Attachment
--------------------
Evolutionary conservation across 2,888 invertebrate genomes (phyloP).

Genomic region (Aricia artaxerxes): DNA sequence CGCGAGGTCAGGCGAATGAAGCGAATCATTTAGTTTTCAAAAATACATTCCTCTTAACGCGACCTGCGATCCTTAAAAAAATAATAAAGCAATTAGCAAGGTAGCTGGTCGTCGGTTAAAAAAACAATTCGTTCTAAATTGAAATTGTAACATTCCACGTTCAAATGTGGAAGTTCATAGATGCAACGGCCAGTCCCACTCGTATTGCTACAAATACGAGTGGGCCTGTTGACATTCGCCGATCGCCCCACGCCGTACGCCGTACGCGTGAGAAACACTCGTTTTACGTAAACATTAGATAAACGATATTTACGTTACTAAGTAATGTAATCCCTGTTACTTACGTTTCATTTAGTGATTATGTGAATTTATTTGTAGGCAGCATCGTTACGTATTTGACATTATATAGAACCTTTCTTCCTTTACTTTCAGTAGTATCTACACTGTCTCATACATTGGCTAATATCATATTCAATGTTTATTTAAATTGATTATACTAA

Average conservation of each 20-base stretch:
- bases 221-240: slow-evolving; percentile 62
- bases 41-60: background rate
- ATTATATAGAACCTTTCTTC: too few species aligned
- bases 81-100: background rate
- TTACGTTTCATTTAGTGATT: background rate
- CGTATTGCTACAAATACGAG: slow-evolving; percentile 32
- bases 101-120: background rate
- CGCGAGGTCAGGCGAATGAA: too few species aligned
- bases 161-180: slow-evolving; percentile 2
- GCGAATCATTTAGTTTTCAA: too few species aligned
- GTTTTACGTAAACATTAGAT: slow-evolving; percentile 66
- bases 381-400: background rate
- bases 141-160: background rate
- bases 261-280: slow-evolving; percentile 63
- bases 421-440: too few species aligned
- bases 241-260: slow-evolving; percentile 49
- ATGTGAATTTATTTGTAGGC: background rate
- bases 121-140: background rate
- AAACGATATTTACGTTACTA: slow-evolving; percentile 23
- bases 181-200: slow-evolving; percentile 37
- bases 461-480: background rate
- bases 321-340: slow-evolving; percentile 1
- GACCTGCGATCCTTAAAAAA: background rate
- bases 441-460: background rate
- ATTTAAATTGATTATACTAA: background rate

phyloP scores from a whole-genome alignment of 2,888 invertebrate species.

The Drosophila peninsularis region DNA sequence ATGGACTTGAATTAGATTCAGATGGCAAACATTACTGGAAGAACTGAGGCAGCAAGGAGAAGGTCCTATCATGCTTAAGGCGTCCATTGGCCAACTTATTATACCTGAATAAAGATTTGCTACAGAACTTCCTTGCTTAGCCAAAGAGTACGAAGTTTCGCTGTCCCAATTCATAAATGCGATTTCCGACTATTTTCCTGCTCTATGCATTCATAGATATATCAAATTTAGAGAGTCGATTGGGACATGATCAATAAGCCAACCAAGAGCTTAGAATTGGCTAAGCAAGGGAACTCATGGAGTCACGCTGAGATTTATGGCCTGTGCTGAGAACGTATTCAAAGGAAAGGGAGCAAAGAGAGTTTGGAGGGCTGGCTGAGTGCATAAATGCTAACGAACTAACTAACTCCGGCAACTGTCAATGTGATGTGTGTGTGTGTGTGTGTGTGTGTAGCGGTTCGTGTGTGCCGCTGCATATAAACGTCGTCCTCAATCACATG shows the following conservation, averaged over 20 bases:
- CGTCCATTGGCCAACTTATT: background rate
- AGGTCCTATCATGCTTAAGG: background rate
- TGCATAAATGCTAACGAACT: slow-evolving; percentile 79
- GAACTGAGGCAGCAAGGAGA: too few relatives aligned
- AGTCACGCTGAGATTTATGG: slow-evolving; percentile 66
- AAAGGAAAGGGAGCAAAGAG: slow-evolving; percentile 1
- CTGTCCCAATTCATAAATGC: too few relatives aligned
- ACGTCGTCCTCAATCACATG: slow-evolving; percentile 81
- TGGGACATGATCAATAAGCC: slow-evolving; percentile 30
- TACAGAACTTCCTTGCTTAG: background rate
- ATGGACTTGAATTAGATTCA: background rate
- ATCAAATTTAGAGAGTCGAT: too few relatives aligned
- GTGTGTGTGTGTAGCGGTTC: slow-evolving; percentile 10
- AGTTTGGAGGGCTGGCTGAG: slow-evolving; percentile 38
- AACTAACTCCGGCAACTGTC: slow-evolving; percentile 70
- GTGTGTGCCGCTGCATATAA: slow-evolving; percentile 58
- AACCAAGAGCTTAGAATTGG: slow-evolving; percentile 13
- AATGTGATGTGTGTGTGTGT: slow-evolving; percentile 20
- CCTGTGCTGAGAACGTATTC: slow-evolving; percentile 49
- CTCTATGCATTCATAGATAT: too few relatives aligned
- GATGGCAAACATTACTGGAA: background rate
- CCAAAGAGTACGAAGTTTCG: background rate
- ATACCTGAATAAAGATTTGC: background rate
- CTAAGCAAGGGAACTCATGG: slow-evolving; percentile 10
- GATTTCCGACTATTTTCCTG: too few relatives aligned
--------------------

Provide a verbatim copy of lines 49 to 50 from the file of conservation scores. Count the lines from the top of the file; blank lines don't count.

- CCTGTGCTGAGAACGTATTC: slow-evolving; percentile 49
- CTCTATGCATTCATAGATAT: too few relatives aligned